1914: Samoa occupation

Evening Post, 2 September 1914, p 6


The following official statement has been placed at the disposal of the Press Association by His Excellency the Governor:—

Telegram from Senior Naval Officer, New Zealand Division, to His Excellency the Governor of New Zealand, 1st September:-

“Beg to thank Your Excellency for kind message, which I have communicated to all concerned. — Marshall.”

Telegram from General Logan to His Excellency the Governor of New Zealand, 31st August 31:-

“I have the honor to inform Your Excellency that the expedition under my command occupied the town of Apia, 31st August, with the assistance of the ships of the allied fleets. The Governor of Samoa has surrendered himself to me, and is being sent away with the prisoners to Fiji. I am glad to be able to inform Your Excellency that there was no opposition, that there have been no serious casualties since the expedition started, and that the health of the troops is excellent. — (Signed) Colonel Logan.”

Telegram from Senior Naval Officer, New Zealand Division to His Excellency the Governor:

Expedition arrived Apia 29th August (western time). In view of the overwhelming force, the Governor had no choice but to give in without opposition. Landing of the troops commenced about one o’clock p.m., and was carried out with great expedition, reflecting great credit on the population concerned. British flag was hoisted on shore 12.30 p.m. Colonel Logan took over the control from the German authorities at 2.30 p.m. At 8 a.m. on the 30th August the Union Jack brought from New Zealand was officially hoisted and a proclamation read in the presence of naval and military officers, native chiefs and local residents, etc. A salute of 21 guns was fired by H.M.S. Psyche. The German Governor was sent with the prisoners to Suva. The German wireless station is at present hors de combat, but it is expected to be in use shortly. The completion of installation taken from New Zealand is expected tomorrow. The new Administrator, Colonel Logan, visited H.M.S. Psyche and received a salute of thirteen guns. — (Signed) Marshall.”


Auckland, Wednesday.

An Aucklander with the Expeditionary Force writes from Noumea, on August 22:— “We have arrived here with the squadron. The Monowai, with troops aboard, went aground and had to be lightered again. This caused quite a delay. We leave as soon as she is floated for Fiji and Samoa; then for the fun. Crews slept at the guns all the way down, but came across nothing. The Germans cut the cable here some days ago. We are scouting for them now. The French here cheered us loudly and were greatly excited.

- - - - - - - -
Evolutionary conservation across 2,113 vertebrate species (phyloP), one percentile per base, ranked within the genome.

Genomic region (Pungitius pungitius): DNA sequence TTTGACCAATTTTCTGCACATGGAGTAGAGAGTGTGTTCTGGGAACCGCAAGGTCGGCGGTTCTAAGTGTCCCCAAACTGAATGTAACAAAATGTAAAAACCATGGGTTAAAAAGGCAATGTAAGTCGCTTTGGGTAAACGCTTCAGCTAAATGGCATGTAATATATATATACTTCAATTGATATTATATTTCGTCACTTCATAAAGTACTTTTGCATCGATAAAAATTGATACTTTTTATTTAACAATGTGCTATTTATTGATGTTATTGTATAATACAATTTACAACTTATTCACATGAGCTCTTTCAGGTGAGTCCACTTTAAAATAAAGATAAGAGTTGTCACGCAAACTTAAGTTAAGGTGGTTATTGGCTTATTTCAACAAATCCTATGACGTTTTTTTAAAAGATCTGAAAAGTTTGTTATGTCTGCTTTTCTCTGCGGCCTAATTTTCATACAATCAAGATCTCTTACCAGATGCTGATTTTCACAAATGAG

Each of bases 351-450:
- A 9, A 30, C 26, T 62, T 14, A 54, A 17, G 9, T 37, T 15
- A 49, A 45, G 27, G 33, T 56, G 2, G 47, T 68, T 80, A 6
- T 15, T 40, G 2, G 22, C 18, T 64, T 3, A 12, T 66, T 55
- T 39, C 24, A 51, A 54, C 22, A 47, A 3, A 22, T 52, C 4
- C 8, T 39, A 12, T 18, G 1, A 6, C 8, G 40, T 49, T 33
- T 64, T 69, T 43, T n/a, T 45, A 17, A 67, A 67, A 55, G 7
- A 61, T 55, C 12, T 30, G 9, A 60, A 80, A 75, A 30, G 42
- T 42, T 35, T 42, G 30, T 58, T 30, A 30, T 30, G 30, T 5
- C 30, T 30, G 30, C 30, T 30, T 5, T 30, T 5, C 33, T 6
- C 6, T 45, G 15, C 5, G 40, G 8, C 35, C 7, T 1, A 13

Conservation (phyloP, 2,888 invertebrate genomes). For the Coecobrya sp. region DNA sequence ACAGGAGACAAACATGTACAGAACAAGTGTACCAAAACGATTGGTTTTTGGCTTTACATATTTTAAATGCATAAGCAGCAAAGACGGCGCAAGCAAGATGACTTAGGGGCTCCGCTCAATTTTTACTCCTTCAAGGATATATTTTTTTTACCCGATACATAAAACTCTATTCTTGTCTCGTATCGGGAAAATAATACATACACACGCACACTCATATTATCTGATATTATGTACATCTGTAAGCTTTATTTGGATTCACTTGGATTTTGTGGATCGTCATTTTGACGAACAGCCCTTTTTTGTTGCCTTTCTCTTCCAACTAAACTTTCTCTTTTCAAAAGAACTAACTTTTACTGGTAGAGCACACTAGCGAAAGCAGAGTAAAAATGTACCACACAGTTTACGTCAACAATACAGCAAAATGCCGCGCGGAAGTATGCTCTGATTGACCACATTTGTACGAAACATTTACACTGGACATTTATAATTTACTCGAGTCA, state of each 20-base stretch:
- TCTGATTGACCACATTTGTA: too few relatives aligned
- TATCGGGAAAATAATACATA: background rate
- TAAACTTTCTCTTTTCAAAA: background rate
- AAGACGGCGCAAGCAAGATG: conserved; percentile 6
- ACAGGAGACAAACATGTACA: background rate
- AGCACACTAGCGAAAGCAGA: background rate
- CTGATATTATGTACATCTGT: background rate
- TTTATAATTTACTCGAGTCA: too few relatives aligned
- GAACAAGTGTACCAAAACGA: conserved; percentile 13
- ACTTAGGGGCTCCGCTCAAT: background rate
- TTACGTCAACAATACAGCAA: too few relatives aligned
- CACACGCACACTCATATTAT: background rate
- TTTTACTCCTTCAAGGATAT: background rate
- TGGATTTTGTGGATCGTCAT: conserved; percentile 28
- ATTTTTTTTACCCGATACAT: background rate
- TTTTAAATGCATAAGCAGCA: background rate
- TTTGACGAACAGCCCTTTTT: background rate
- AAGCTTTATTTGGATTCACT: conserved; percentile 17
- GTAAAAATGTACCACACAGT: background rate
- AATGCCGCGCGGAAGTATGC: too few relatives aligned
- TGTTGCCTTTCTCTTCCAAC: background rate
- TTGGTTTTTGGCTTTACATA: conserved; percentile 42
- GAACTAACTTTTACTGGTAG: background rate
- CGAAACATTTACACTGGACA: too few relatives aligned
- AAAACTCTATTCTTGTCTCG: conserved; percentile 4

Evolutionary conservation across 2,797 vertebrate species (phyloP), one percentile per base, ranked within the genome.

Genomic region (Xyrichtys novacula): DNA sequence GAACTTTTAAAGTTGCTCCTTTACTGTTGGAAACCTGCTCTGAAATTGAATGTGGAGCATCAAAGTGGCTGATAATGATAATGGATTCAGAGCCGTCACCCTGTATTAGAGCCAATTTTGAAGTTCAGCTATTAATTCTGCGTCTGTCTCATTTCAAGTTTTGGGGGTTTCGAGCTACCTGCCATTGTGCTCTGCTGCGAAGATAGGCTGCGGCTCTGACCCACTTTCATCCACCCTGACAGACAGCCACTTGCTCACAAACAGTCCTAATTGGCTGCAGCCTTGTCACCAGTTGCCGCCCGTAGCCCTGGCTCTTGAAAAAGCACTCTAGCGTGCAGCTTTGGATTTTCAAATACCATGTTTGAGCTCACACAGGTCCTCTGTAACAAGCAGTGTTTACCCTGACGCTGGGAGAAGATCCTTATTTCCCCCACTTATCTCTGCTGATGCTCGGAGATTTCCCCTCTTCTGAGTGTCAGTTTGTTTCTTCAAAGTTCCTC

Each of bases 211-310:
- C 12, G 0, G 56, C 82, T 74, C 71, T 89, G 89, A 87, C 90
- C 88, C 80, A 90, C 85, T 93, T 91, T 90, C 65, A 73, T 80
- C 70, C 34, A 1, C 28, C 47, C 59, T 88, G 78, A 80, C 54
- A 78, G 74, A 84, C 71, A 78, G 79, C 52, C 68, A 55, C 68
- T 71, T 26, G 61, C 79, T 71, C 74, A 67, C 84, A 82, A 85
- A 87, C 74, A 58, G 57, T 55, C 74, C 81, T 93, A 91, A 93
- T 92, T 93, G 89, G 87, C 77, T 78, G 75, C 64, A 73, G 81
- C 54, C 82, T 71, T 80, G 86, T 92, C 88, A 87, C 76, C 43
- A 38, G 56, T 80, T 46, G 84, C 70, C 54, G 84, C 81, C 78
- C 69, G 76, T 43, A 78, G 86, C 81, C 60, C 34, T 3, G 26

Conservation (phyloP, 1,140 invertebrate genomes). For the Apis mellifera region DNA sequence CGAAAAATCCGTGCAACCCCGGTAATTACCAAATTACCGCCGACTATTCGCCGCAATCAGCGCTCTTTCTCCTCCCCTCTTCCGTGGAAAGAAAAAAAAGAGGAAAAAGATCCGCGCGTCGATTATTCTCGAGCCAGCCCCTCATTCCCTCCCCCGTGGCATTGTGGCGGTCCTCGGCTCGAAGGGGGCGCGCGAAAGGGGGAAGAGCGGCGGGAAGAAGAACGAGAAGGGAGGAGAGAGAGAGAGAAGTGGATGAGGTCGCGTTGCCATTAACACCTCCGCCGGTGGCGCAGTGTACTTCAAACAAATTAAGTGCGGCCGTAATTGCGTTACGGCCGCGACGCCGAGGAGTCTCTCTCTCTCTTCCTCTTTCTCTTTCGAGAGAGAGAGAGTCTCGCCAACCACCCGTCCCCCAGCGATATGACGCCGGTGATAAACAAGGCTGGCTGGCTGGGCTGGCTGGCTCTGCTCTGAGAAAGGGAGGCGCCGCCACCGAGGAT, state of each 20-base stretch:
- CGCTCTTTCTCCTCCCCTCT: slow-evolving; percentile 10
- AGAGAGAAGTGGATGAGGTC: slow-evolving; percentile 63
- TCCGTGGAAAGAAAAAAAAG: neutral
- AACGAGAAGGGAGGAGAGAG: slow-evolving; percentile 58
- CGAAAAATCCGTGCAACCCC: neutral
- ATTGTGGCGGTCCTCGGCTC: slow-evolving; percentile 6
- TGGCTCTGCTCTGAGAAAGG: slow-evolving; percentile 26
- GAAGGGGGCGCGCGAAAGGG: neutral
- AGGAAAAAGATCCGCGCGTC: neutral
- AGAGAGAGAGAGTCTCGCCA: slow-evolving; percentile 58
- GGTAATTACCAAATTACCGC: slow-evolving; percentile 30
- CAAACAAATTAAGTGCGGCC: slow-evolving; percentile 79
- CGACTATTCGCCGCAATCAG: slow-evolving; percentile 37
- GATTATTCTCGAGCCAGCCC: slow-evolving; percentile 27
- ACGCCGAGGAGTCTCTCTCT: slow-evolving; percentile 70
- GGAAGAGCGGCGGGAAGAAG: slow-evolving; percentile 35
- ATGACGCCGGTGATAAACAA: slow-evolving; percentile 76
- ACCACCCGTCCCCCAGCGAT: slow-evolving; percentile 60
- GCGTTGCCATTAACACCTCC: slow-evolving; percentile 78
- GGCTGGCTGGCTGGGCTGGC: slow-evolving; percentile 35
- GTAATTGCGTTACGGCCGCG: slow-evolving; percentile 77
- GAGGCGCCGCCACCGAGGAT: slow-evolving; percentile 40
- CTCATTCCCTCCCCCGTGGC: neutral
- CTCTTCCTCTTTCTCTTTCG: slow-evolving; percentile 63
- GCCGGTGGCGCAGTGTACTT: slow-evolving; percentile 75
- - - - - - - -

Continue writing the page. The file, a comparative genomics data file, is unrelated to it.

Poverty Bay Herald, 2 September 1914, p 2

Officers of the American mail steamer received a surprise when, going ashore at Pago Pago, American Samoa, on the last visit of the Ventura, to find posted in conspicuous places about the naval station a very complete resume of important events throughout the world, despatched from Honolulu with [sic] a few hours from the time of their occurrence.

The new wireless station at Apia is pronounced by steamship men to be one of the most powerful in the Pacific. The Ventura is said to have been unable to get into communication with its transmitters.

The radio station at Pago Pago, while of less strength, is said to have been in constant communication each night with Honolulu. The officers also state that they have on several occasions “talked” with Alaska.

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Taranaki Daily News, 3 September 1914, p 4


Those of the Samoa Islands which were by treaty ceded to Germany by Great Britain in 1899 have once more teen placed under British sovereignty. On Sunday morning last, the New Zealand Expeditionary Force took possession of Apia, which was surrendered without a blow being struck, and this practically means that what is known as German Samoa is now British territory. To New Zealand’s sons belongs the honor of capturing the first portion of German territory and annexing it to the Empire, and in all probability this coup will be followed by the capture of the whole of Germany’s possessions in the Pacific.